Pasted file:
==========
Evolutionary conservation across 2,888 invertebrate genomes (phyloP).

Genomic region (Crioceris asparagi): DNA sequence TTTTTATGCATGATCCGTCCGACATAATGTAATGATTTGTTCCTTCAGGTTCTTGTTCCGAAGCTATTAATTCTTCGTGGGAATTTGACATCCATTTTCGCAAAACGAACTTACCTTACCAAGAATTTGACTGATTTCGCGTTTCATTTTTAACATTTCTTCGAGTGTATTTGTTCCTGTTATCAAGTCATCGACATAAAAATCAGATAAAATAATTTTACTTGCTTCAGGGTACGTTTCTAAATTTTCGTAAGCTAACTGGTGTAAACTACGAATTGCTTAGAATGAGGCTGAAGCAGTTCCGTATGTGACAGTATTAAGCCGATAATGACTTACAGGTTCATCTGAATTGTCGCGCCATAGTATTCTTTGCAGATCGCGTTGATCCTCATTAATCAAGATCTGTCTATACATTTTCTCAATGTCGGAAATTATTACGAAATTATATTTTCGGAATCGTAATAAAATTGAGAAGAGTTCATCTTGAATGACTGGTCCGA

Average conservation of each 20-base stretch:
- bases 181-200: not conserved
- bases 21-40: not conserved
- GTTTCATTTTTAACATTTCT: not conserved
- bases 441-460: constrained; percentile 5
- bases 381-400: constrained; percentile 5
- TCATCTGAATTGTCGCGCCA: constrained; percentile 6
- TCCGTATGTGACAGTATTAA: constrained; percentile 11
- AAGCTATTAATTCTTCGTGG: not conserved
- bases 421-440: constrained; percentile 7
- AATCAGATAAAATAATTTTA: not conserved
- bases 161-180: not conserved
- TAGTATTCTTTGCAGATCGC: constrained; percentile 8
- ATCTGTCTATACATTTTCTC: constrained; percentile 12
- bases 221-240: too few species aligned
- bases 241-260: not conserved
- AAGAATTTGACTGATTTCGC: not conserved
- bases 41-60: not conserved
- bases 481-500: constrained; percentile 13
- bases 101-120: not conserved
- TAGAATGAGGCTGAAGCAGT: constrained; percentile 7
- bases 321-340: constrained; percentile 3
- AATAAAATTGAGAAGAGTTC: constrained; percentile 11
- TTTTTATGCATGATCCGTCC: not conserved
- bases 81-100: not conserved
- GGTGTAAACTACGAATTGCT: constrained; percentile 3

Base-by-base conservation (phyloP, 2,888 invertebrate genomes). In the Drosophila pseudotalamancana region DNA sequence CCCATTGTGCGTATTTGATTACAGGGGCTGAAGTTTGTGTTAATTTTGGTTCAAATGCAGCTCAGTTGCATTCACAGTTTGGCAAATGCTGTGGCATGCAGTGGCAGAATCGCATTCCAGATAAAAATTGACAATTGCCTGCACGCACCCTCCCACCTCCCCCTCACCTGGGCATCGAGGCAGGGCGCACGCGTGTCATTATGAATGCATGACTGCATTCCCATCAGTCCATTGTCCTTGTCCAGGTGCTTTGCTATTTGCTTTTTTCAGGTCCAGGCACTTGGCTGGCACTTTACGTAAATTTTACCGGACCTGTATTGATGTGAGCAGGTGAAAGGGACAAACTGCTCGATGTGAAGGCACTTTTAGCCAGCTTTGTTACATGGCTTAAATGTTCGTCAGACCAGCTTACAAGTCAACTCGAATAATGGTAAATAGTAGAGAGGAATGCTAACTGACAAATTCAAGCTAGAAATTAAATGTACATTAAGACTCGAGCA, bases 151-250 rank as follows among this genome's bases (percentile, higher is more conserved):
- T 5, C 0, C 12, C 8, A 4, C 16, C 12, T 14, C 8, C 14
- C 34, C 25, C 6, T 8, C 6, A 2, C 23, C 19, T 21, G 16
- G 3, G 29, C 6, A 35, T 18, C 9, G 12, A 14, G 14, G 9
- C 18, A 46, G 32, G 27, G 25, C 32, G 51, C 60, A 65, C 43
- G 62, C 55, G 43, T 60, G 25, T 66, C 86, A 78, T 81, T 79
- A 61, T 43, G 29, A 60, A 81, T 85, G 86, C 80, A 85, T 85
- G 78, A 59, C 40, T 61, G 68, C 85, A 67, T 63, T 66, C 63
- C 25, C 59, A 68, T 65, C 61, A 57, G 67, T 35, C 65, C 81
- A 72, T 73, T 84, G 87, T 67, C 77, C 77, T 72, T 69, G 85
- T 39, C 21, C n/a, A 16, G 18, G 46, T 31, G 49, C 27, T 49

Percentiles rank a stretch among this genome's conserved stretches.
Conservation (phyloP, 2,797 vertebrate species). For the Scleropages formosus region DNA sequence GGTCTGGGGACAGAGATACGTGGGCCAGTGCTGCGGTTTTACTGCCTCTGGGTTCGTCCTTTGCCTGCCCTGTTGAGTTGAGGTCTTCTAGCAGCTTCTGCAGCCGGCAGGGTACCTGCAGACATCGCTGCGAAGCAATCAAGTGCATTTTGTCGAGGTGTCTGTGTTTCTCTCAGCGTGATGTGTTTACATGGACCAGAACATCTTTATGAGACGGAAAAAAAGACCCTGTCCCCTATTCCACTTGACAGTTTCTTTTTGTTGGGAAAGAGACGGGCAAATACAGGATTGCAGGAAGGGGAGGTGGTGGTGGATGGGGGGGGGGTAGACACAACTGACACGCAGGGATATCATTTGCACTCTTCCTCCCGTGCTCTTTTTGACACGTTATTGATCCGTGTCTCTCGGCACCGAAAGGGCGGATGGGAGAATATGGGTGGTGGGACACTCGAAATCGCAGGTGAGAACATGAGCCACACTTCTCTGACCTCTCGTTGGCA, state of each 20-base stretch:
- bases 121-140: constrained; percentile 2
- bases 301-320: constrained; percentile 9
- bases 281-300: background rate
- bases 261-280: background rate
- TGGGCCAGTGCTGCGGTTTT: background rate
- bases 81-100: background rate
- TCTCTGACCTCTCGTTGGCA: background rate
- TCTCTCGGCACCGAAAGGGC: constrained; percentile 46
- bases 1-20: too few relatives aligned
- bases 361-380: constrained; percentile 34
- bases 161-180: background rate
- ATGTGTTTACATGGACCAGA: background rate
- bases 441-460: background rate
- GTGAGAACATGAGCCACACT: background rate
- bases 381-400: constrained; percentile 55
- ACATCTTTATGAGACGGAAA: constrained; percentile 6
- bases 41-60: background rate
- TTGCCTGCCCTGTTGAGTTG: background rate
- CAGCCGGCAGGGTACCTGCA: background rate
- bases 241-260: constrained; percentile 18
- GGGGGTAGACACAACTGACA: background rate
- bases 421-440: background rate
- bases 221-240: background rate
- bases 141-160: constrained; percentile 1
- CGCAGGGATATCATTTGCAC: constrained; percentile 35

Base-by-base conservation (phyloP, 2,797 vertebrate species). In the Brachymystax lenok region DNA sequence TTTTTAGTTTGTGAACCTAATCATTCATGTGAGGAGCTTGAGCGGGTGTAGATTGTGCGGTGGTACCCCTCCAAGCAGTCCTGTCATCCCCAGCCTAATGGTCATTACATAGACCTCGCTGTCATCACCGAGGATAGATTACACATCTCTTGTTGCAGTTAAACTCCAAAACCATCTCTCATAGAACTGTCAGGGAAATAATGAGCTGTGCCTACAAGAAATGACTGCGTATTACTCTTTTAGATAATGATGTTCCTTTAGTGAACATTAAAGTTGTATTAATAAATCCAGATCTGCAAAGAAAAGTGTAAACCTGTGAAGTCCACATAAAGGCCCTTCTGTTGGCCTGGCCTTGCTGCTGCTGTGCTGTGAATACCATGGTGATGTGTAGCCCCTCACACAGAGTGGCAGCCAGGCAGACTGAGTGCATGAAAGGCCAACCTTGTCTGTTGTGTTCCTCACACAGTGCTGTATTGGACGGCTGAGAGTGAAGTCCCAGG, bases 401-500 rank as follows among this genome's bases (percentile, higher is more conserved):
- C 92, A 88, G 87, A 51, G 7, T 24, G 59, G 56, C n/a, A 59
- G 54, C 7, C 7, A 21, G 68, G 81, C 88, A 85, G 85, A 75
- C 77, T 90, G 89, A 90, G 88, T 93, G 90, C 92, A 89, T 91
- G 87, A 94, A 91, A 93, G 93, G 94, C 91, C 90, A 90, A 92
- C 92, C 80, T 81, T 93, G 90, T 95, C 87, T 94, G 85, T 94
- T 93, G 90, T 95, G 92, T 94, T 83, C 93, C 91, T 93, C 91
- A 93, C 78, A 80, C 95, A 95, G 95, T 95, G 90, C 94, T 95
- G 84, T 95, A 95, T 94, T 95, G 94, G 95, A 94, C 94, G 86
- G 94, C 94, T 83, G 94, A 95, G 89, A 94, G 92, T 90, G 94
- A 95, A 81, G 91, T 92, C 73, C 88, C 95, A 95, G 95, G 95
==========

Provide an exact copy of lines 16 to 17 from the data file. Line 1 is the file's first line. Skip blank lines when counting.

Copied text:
- ATCTGTCTATACATTTTCTC: constrained; percentile 12
- bases 221-240: too few species aligned